The news of this discovery is a couple of years old; because of the COVID lockdown, it took them a while to identify the “ancient dog” in this fossil bed:
We’re not talking about someone’s lost elderly pet.
It’s so old a creature that I found no good feature images and went with a fox because everyone calls its fossils “fox-like.”
It’s Archaeocyon — science-speak for “ancient dog.”
This multimillion-year-old canid probably came after the days of Pangurban — the other fossil San Diego carnivore we’ve met — but there were plenty of other cat-like nimravids around, and it’s unlikely that Archaeocyon barked at any of these apex predators or chased them up trees.
Little Archaeocyon sounds like a total wuss, according to Dr. Wikipedia:
Archaeocyon was a comparatively small and unspecialized dog. Its dentition (teeth) suggests a slightly more hypocarnivorous (omnivorous) diet than the otherwise similar Hesperocyon. The skeleton is also generalized, lacking specializations for running and retaining a plantigrade foot posture.
But I think it was badass in at least two ways:
- Despite the nimravids and other predators, fox-like Archaeocyon is considered one of the ancestral “bone-crushing dogs.”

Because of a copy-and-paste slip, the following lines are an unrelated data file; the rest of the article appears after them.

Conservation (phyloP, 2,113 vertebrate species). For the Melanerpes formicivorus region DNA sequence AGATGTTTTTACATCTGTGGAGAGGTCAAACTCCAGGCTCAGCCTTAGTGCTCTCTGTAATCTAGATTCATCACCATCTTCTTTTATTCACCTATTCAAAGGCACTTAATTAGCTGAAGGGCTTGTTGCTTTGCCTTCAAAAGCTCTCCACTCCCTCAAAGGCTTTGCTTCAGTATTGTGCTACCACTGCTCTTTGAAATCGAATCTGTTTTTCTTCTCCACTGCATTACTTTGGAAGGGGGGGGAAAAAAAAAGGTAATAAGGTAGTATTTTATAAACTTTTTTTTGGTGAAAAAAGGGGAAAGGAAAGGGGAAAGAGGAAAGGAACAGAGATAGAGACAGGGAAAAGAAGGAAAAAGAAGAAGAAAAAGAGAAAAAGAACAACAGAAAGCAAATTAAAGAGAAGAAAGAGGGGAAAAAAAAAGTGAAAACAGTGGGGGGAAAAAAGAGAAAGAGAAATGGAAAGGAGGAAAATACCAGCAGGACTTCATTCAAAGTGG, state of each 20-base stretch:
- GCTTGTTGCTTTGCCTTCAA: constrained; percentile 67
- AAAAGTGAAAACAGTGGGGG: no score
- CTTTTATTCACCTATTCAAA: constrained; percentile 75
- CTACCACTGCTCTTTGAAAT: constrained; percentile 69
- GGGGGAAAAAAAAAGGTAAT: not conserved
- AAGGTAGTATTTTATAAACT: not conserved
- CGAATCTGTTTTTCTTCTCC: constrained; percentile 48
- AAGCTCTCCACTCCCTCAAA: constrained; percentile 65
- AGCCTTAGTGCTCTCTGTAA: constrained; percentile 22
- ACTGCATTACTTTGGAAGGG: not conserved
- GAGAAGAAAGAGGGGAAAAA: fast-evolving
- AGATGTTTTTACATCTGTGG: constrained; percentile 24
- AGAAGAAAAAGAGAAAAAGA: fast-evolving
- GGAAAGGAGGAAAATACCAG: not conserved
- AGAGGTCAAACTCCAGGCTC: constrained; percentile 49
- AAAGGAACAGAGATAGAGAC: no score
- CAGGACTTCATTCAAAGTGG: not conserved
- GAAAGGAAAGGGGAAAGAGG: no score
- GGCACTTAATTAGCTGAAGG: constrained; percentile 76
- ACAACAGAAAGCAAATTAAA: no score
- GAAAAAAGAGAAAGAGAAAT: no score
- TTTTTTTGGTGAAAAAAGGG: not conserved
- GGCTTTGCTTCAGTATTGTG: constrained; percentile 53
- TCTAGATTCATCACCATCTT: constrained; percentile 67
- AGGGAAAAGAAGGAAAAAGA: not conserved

- It lived for millions of years upwind and next door to Hell: the ignimbrite flareup that blasted out some 500,000 cubic km of volcanic debris across western North America. (Source, with a jargon alert)
We’ll take a look at that flareup tomorrow.
Eventually, towards the end of the explosive period, Archaeocyon disappeared, as did nimravids (leaving a “cat gap” in the North American fossil record until a pseudaelurine felid prowled in across a land bridge some 16 million years ago).
But during that flareup the White River Fauna downwind thrived.
I have no idea. It’s one of the more puzzling and complex parts of the story of how cats — and dogs — evolved.
I like the cat statue.
Featured image: Image by Jevgeni Fil from Pixabay